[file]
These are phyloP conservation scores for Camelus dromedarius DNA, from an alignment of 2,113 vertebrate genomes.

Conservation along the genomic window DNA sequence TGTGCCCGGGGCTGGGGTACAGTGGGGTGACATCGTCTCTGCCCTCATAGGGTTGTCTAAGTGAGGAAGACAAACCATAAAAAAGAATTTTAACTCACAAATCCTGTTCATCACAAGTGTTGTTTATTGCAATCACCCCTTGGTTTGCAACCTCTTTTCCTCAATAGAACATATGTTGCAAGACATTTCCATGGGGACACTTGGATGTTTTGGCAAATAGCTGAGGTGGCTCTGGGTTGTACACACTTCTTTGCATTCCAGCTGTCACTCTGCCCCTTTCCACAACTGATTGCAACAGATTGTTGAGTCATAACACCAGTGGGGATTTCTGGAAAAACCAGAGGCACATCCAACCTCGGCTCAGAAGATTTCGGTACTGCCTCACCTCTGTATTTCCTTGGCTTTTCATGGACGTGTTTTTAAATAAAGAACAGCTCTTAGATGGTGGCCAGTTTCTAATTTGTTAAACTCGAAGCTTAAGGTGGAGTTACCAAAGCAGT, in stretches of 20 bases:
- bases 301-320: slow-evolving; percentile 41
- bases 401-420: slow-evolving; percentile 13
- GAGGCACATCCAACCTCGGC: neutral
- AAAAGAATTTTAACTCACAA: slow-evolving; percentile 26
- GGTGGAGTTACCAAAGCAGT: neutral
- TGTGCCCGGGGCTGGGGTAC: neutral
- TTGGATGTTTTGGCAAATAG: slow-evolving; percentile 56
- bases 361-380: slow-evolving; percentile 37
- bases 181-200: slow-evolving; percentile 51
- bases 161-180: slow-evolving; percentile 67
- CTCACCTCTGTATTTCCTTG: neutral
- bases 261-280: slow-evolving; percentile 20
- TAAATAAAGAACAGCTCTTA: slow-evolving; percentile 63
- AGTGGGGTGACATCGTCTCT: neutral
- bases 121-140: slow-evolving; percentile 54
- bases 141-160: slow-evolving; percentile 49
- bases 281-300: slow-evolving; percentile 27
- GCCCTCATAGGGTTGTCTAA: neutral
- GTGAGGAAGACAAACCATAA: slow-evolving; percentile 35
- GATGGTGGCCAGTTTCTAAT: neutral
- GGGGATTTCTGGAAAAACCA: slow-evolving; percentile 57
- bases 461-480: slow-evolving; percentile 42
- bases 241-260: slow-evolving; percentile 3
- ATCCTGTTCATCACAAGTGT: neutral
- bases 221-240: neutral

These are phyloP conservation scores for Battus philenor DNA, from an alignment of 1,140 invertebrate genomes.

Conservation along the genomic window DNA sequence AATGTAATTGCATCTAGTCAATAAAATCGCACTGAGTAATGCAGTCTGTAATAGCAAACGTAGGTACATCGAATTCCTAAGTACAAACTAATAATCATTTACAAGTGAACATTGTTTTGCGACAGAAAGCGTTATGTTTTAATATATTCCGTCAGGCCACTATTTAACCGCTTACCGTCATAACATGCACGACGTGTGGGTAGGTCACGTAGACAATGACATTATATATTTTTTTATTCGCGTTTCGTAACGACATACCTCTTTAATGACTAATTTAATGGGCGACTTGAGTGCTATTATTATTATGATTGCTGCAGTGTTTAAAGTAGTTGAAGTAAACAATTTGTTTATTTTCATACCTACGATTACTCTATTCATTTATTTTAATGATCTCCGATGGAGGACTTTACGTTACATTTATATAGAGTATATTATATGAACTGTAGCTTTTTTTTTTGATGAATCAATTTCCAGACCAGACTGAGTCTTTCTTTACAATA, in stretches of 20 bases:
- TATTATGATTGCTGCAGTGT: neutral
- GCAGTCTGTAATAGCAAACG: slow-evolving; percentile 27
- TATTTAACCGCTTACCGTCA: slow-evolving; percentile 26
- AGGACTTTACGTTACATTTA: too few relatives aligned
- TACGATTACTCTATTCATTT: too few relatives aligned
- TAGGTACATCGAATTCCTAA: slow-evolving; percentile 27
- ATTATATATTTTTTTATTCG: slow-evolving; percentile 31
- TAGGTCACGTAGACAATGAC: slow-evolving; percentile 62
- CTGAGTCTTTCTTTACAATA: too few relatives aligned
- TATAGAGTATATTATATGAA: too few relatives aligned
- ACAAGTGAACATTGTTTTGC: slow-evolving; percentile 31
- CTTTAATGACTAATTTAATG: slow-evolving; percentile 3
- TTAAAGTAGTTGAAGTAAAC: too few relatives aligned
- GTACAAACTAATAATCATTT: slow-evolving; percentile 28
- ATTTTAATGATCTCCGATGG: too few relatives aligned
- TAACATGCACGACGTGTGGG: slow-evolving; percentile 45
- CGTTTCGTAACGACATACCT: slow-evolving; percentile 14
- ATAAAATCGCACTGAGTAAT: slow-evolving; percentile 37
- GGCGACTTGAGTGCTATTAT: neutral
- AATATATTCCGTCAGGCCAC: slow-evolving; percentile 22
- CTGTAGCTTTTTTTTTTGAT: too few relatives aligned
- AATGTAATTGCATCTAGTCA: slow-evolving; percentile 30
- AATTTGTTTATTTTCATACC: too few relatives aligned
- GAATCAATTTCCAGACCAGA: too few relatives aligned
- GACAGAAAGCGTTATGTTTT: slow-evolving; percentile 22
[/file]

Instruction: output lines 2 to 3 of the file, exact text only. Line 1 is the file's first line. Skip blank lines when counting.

Conservation along the genomic window DNA sequence TGTGCCCGGGGCTGGGGTACAGTGGGGTGACATCGTCTCTGCCCTCATAGGGTTGTCTAAGTGAGGAAGACAAACCATAAAAAAGAATTTTAACTCACAAATCCTGTTCATCACAAGTGTTGTTTATTGCAATCACCCCTTGGTTTGCAACCTCTTTTCCTCAATAGAACATATGTTGCAAGACATTTCCATGGGGACACTTGGATGTTTTGGCAAATAGCTGAGGTGGCTCTGGGTTGTACACACTTCTTTGCATTCCAGCTGTCACTCTGCCCCTTTCCACAACTGATTGCAACAGATTGTTGAGTCATAACACCAGTGGGGATTTCTGGAAAAACCAGAGGCACATCCAACCTCGGCTCAGAAGATTTCGGTACTGCCTCACCTCTGTATTTCCTTGGCTTTTCATGGACGTGTTTTTAAATAAAGAACAGCTCTTAGATGGTGGCCAGTTTCTAATTTGTTAAACTCGAAGCTTAAGGTGGAGTTACCAAAGCAGT, in stretches of 20 bases:
- bases 301-320: slow-evolving; percentile 41